739,170 research outputs found

    REGULATORY APPROVAL OF NEW MEDICAL DEVICES: A CROSS SECTIONAL STUDY

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    Objective To investigate the regulatory approval of new medical devices. Design Cross sectional study of new medical devices reported in the biomedical literature. Data sources PubMed was searched between 1 January 2000 and 31 December 2004 to identify clinical studies of new medical devices. The search was carried out during this period to allow time for regulatory approval. Eligibility criteria for study selection Articles were included if they reported a clinical study of a new medical device and there was no evidence of a previous clinical study in the literature. We defined a medical device according to the US Food and Drug Administration as an “instrument, apparatus, implement, machine, contrivance, implant, in vitro reagent, or other similar or related article.” Main outcome measures Type of device, target specialty, and involvement of academia or of industry for each clinical study. The FDA medical databases were then searched for clearance or approval relevant to the device. Results 5574 titles and abstracts were screened, 493 full text articles assessed for eligibility, and 218 clinical studies of new medical devices included. In all, 99/218 (45%) of the devices described in clinical studies ultimately received regulatory clearance or approval. These included 510(k) clearance for devices determined to be “substantially equivalent” to another legally marketed device (78/99; 79%), premarket approval for high risk devices (17/99; 17%), and others (4/99; 4%). Of these, 43 devices (43/99; 43%) were actually cleared or approved before a clinical study was published. Conclusions We identified a multitude of new medical devices in clinical studies, almost half of which received regulatory clearance or approval. The 510(k) pathway was most commonly used, and clearance often preceded the first published clinical study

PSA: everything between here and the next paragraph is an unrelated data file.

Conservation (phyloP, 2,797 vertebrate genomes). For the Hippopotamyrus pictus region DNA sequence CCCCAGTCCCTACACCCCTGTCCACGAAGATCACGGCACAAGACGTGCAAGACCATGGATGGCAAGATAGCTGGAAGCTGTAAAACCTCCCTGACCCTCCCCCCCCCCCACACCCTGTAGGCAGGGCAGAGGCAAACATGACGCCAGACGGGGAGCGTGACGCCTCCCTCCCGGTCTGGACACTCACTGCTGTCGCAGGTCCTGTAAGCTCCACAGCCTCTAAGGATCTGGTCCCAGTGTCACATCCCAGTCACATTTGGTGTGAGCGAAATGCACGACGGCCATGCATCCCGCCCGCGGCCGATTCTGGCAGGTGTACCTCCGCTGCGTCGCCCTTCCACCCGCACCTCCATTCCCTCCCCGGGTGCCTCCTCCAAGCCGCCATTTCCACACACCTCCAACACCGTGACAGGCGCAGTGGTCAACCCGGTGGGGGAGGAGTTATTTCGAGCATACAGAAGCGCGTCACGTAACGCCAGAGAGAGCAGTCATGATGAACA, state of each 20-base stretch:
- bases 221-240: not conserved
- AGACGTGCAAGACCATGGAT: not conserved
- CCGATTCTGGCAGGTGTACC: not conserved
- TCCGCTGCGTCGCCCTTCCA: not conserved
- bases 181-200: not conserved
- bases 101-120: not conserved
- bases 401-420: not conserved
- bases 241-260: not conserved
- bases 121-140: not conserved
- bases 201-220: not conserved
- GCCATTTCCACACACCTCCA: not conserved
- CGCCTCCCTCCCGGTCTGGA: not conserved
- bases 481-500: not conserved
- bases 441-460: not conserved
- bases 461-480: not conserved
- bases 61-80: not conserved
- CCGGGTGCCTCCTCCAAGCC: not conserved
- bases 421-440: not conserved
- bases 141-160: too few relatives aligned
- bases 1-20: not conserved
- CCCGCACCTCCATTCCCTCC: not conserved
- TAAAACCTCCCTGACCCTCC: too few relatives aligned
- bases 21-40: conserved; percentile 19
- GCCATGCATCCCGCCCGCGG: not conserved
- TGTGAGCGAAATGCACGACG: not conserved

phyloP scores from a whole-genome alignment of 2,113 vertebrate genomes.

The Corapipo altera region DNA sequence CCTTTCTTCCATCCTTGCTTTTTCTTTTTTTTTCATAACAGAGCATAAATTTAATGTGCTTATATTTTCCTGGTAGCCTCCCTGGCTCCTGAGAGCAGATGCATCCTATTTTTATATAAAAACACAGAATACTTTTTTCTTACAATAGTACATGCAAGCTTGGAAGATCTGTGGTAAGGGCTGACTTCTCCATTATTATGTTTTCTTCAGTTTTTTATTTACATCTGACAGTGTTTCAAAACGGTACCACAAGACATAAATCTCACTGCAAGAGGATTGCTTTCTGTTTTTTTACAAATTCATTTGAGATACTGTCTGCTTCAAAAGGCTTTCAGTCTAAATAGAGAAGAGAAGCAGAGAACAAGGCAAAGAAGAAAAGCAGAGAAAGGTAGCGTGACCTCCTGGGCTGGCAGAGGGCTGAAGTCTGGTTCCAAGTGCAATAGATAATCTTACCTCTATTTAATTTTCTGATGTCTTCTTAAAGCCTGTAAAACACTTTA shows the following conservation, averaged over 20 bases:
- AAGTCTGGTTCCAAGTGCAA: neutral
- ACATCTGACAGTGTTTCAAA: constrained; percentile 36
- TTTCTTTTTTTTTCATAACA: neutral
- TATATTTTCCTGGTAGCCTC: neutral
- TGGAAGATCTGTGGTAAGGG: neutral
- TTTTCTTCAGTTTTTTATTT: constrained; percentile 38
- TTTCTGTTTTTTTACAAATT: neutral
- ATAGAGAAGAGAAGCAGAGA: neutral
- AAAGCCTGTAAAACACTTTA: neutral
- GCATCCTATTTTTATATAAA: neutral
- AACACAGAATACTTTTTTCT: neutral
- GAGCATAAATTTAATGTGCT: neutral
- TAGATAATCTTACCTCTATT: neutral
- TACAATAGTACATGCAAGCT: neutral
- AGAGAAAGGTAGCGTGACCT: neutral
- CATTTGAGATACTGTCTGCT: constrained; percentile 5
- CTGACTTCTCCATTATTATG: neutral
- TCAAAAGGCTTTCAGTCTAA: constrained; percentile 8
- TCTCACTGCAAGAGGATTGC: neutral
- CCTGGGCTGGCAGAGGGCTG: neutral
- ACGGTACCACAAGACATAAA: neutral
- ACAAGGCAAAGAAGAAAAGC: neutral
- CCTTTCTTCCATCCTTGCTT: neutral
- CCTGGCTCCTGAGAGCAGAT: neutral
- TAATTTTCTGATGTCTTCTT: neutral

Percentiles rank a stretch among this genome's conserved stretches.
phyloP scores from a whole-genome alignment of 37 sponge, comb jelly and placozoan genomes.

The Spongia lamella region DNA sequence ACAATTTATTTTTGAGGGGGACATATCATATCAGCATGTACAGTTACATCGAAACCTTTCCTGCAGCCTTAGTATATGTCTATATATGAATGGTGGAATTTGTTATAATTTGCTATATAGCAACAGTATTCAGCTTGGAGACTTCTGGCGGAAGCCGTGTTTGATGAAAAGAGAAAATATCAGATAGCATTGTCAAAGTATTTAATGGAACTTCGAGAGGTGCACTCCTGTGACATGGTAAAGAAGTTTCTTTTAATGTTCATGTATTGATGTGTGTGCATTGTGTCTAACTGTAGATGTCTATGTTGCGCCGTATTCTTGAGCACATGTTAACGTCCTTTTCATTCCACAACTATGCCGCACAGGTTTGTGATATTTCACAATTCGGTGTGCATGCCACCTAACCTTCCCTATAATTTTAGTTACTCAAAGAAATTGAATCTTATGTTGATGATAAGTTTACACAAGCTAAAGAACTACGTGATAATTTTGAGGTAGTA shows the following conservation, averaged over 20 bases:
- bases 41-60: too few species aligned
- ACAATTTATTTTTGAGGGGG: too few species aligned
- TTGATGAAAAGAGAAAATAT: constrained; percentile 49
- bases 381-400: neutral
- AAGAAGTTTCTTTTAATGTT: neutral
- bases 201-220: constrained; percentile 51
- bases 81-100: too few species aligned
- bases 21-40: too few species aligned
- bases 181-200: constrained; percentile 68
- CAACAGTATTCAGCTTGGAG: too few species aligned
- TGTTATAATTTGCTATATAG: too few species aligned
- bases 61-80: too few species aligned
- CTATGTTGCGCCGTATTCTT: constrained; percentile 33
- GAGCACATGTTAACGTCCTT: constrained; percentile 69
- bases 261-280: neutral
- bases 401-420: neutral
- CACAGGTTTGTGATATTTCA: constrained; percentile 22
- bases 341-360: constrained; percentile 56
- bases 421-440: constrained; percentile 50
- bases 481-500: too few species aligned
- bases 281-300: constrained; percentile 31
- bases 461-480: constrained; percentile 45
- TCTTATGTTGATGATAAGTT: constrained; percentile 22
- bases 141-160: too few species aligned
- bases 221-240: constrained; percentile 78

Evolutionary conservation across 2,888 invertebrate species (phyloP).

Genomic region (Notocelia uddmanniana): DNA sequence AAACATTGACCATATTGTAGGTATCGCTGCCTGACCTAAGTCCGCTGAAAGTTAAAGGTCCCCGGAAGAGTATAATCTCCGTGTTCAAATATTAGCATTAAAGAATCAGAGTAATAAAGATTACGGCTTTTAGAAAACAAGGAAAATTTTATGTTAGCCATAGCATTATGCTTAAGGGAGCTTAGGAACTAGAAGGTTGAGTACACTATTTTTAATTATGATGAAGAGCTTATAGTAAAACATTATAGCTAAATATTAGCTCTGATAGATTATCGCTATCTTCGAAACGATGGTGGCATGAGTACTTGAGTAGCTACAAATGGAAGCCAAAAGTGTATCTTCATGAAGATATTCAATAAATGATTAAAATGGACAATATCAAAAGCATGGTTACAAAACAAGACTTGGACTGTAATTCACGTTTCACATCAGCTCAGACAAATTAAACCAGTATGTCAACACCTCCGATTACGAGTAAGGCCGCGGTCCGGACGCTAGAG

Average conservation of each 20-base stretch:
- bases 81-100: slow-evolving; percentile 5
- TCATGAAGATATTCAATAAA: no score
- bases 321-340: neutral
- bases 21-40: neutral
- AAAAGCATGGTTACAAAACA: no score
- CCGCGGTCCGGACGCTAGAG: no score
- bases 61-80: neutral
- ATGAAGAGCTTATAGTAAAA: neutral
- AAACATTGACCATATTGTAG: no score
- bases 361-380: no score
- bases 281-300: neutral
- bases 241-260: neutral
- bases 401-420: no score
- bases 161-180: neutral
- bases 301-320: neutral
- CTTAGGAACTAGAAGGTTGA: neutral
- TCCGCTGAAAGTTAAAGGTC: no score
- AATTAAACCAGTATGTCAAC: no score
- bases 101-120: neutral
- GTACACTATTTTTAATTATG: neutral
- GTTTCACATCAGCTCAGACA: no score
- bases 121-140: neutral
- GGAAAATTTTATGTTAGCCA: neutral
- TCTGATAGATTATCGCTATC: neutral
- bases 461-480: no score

CAMMD: Context Aware Mobile Medical Devices

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    Telemedicine applications on a medical practitioners mobile device should be context-aware. This can vastly improve the effectiveness of mobile applications and is a step towards realising the vision of a ubiquitous telemedicine environment. The nomadic nature of a medical practitioner emphasises location, activity and time as key context-aware elements. An intelligent middleware is needed to effectively interpret and exploit these contextual elements. This paper proposes an agent-based architectural solution called Context-Aware Mobile Medical Devices (CAMMD). This framework can proactively communicate patient records to a portable device based upon the active context of its medical practitioner. An expert system is utilised to cross-reference the context-aware data of location and time against a practitioners work schedule. This proactive distribution of medical data enhances the usability and portability of mobile medical devices. The proposed methodology alleviates constraints on memory storage and enhances user interaction with the handheld device. The framework also improves utilisation of network bandwidth resources. An experimental prototype is presented highlighting the potential of this approach

    Rapid fabrication of annuloplasty rings by electron beam melting